John Day Fossil Beds National Monument – Painted Hills Unit 2019
In 2014, Painted Hills became one of the Seven Wonders of Oregon as part of a campaign from Travel Oregon. While the Painted Hills are certainly a unique wonder of Oregon, this resulted in a significant increase in visitation. Since then, park staff have noticed a dramatic increase in undesignated trails, unauthorized removal of fossils, and unmanned aircraft. The fragile nature of the soils comprising the actual painted hills mean a small number of people have huge impacts on the hills, thereby degrading the scenic value of the landscape. We will be working with the National Park Service, Bureau of Land Management, the nearby town of Mitchell, Travel Oregon, and other local stakeholders to address these impacts through communication workshops, strategic planning, and public educational programming.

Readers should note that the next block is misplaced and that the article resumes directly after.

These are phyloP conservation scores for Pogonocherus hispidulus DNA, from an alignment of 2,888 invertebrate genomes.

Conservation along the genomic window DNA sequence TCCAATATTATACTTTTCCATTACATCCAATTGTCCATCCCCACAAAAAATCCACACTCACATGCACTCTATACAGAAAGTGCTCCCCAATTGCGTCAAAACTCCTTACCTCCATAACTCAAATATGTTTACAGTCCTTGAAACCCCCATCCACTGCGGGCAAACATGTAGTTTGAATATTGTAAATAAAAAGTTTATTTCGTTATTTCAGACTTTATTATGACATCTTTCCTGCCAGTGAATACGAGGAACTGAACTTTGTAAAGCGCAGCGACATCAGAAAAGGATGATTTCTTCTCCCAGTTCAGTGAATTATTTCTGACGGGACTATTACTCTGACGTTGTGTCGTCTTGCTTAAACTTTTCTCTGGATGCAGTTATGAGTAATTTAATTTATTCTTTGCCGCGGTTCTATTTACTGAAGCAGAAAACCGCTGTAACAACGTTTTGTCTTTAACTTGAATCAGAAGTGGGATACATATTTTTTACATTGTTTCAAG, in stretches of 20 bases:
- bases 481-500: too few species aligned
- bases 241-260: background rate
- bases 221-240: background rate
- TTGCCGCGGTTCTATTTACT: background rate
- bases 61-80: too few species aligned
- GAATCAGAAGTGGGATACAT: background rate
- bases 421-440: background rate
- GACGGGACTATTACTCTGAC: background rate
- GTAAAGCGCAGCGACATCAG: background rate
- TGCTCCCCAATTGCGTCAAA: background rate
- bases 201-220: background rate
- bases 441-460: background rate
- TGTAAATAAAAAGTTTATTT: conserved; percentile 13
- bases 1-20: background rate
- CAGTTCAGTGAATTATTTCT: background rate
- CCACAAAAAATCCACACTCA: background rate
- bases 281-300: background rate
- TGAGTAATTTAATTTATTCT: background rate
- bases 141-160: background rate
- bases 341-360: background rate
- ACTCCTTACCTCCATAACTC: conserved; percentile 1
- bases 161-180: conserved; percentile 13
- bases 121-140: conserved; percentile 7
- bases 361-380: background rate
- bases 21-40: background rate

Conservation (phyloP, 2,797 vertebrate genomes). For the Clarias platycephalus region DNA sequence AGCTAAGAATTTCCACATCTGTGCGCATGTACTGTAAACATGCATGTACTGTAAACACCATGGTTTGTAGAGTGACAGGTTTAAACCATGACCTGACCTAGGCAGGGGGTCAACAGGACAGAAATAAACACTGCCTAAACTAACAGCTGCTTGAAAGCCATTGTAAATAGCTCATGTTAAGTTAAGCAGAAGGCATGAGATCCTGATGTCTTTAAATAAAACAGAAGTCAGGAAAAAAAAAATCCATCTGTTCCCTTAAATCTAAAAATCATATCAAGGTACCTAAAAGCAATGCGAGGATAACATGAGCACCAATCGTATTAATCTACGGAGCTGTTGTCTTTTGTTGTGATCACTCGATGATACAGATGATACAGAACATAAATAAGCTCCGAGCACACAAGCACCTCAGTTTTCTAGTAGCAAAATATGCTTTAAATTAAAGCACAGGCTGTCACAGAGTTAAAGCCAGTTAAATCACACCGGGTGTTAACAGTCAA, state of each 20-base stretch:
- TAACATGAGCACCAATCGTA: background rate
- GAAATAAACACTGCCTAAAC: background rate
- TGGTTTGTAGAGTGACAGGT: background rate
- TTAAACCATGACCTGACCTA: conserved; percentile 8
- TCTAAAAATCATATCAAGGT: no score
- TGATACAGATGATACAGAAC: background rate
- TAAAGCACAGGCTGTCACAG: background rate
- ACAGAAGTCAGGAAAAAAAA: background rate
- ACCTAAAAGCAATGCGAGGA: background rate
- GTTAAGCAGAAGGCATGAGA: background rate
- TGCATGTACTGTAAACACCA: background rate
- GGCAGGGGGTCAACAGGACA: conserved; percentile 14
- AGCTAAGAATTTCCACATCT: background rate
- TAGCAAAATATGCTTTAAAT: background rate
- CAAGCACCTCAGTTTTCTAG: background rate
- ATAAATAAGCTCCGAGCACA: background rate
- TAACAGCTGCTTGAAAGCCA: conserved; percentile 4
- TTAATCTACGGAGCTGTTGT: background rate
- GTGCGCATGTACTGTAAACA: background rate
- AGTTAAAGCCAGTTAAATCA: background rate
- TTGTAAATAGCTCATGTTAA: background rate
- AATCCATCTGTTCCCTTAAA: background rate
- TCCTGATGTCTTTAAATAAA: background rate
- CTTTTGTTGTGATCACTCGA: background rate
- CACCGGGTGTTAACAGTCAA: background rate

- 649 People Educated
- 100 New Junior Rangers
- 1 Social Media Campaign Launched (#donthurtthedirt)
The Leave No Trace team spent a week at the Painted Hills Unit of John Day Fossil Beds National Monument and nearby town of Mitchell working with the the National Park Service and many other local/regional stakeholders to address increasing recreational impacts. Education focused on the fragile nature of the Painted Hills is key to mitigating long-term degradation to this unique landscape. We were able to work with various land managers and related stakeholders on effective communication through face to face interactions, social media, and other on-site educational resources. In addition to this, we were able to add value to existing ranger-led programming and provide examples of how Leave No Trace education can be further integrated into these programs moving forward. With the enthusiastic and collaborative nature of the stakeholders, we were able to facilitate an effective action planning process to continue to build off of the momentum generated during the activation week well into the future.
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